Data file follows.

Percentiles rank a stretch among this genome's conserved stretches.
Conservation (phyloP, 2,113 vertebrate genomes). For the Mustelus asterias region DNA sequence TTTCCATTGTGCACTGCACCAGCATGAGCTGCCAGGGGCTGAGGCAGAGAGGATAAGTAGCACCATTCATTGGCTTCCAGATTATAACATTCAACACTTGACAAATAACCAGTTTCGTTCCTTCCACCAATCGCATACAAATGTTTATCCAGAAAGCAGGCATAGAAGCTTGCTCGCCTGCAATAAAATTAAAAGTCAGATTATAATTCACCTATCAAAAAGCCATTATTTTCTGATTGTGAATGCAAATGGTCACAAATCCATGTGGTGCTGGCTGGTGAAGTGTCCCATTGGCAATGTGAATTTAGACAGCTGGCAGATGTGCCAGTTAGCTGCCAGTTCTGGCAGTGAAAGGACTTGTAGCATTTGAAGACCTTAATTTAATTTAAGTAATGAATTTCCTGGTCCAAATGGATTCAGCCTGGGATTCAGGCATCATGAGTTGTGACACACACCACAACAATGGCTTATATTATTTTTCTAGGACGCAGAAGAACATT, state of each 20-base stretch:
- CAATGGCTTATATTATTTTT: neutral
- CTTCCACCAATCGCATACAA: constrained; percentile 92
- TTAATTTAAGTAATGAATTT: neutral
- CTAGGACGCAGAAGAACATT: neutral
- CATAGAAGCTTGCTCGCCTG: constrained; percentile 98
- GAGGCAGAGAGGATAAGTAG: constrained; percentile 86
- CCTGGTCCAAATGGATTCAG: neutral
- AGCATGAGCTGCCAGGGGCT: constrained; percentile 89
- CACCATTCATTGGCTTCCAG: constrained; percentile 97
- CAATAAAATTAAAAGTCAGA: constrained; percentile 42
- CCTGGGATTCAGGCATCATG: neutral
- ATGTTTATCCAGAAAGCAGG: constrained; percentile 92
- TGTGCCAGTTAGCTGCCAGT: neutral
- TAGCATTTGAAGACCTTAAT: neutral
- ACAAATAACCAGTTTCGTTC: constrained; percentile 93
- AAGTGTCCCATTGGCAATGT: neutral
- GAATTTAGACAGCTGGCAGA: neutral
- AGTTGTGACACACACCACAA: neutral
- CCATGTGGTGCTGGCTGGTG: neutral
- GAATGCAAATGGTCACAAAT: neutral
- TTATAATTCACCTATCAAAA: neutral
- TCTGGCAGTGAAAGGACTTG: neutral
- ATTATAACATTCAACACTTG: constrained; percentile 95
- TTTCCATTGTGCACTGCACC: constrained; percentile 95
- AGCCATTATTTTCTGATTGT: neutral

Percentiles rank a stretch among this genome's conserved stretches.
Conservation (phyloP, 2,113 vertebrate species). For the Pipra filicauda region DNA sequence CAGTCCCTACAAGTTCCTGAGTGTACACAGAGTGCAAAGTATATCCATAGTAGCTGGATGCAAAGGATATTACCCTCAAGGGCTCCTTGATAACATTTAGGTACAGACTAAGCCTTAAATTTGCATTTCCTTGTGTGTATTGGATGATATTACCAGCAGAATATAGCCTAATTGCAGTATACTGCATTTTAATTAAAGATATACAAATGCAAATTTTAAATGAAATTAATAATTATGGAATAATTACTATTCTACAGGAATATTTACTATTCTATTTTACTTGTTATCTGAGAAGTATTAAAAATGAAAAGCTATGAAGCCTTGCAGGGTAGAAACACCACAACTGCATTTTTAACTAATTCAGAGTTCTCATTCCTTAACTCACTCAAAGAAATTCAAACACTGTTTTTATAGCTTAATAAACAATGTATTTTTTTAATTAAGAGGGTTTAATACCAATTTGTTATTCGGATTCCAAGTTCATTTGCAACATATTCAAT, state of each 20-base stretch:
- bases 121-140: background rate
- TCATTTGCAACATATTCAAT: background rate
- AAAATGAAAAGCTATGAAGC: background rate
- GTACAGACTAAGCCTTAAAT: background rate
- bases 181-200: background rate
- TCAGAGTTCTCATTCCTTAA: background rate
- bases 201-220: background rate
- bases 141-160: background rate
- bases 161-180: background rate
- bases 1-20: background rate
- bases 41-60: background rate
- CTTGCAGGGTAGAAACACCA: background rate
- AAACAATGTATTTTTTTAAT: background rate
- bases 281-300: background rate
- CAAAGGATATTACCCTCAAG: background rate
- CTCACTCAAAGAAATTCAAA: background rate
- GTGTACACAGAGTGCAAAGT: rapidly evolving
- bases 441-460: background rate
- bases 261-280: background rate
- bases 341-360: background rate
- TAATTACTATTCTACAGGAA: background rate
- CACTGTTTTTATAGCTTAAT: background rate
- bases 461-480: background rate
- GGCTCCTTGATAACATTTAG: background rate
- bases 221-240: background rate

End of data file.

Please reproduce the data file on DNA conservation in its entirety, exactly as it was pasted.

Percentiles rank a stretch among this genome's conserved stretches.
Conservation (phyloP, 2,113 vertebrate genomes). For the Mustelus asterias region DNA sequence TTTCCATTGTGCACTGCACCAGCATGAGCTGCCAGGGGCTGAGGCAGAGAGGATAAGTAGCACCATTCATTGGCTTCCAGATTATAACATTCAACACTTGACAAATAACCAGTTTCGTTCCTTCCACCAATCGCATACAAATGTTTATCCAGAAAGCAGGCATAGAAGCTTGCTCGCCTGCAATAAAATTAAAAGTCAGATTATAATTCACCTATCAAAAAGCCATTATTTTCTGATTGTGAATGCAAATGGTCACAAATCCATGTGGTGCTGGCTGGTGAAGTGTCCCATTGGCAATGTGAATTTAGACAGCTGGCAGATGTGCCAGTTAGCTGCCAGTTCTGGCAGTGAAAGGACTTGTAGCATTTGAAGACCTTAATTTAATTTAAGTAATGAATTTCCTGGTCCAAATGGATTCAGCCTGGGATTCAGGCATCATGAGTTGTGACACACACCACAACAATGGCTTATATTATTTTTCTAGGACGCAGAAGAACATT, state of each 20-base stretch:
- CAATGGCTTATATTATTTTT: neutral
- CTTCCACCAATCGCATACAA: constrained; percentile 92
- TTAATTTAAGTAATGAATTT: neutral
- CTAGGACGCAGAAGAACATT: neutral
- CATAGAAGCTTGCTCGCCTG: constrained; percentile 98
- GAGGCAGAGAGGATAAGTAG: constrained; percentile 86
- CCTGGTCCAAATGGATTCAG: neutral
- AGCATGAGCTGCCAGGGGCT: constrained; percentile 89
- CACCATTCATTGGCTTCCAG: constrained; percentile 97
- CAATAAAATTAAAAGTCAGA: constrained; percentile 42
- CCTGGGATTCAGGCATCATG: neutral
- ATGTTTATCCAGAAAGCAGG: constrained; percentile 92
- TGTGCCAGTTAGCTGCCAGT: neutral
- TAGCATTTGAAGACCTTAAT: neutral
- ACAAATAACCAGTTTCGTTC: constrained; percentile 93
- AAGTGTCCCATTGGCAATGT: neutral
- GAATTTAGACAGCTGGCAGA: neutral
- AGTTGTGACACACACCACAA: neutral
- CCATGTGGTGCTGGCTGGTG: neutral
- GAATGCAAATGGTCACAAAT: neutral
- TTATAATTCACCTATCAAAA: neutral
- TCTGGCAGTGAAAGGACTTG: neutral
- ATTATAACATTCAACACTTG: constrained; percentile 95
- TTTCCATTGTGCACTGCACC: constrained; percentile 95
- AGCCATTATTTTCTGATTGT: neutral

Percentiles rank a stretch among this genome's conserved stretches.
Conservation (phyloP, 2,113 vertebrate species). For the Pipra filicauda region DNA sequence CAGTCCCTACAAGTTCCTGAGTGTACACAGAGTGCAAAGTATATCCATAGTAGCTGGATGCAAAGGATATTACCCTCAAGGGCTCCTTGATAACATTTAGGTACAGACTAAGCCTTAAATTTGCATTTCCTTGTGTGTATTGGATGATATTACCAGCAGAATATAGCCTAATTGCAGTATACTGCATTTTAATTAAAGATATACAAATGCAAATTTTAAATGAAATTAATAATTATGGAATAATTACTATTCTACAGGAATATTTACTATTCTATTTTACTTGTTATCTGAGAAGTATTAAAAATGAAAAGCTATGAAGCCTTGCAGGGTAGAAACACCACAACTGCATTTTTAACTAATTCAGAGTTCTCATTCCTTAACTCACTCAAAGAAATTCAAACACTGTTTTTATAGCTTAATAAACAATGTATTTTTTTAATTAAGAGGGTTTAATACCAATTTGTTATTCGGATTCCAAGTTCATTTGCAACATATTCAAT, state of each 20-base stretch:
- bases 121-140: background rate
- TCATTTGCAACATATTCAAT: background rate
- AAAATGAAAAGCTATGAAGC: background rate
- GTACAGACTAAGCCTTAAAT: background rate
- bases 181-200: background rate
- TCAGAGTTCTCATTCCTTAA: background rate
- bases 201-220: background rate
- bases 141-160: background rate
- bases 161-180: background rate
- bases 1-20: background rate
- bases 41-60: background rate
- CTTGCAGGGTAGAAACACCA: background rate
- AAACAATGTATTTTTTTAAT: background rate
- bases 281-300: background rate
- CAAAGGATATTACCCTCAAG: background rate
- CTCACTCAAAGAAATTCAAA: background rate
- GTGTACACAGAGTGCAAAGT: rapidly evolving
- bases 441-460: background rate
- bases 261-280: background rate
- bases 341-360: background rate
- TAATTACTATTCTACAGGAA: background rate
- CACTGTTTTTATAGCTTAAT: background rate
- bases 461-480: background rate
- GGCTCCTTGATAACATTTAG: background rate
- bases 221-240: background rate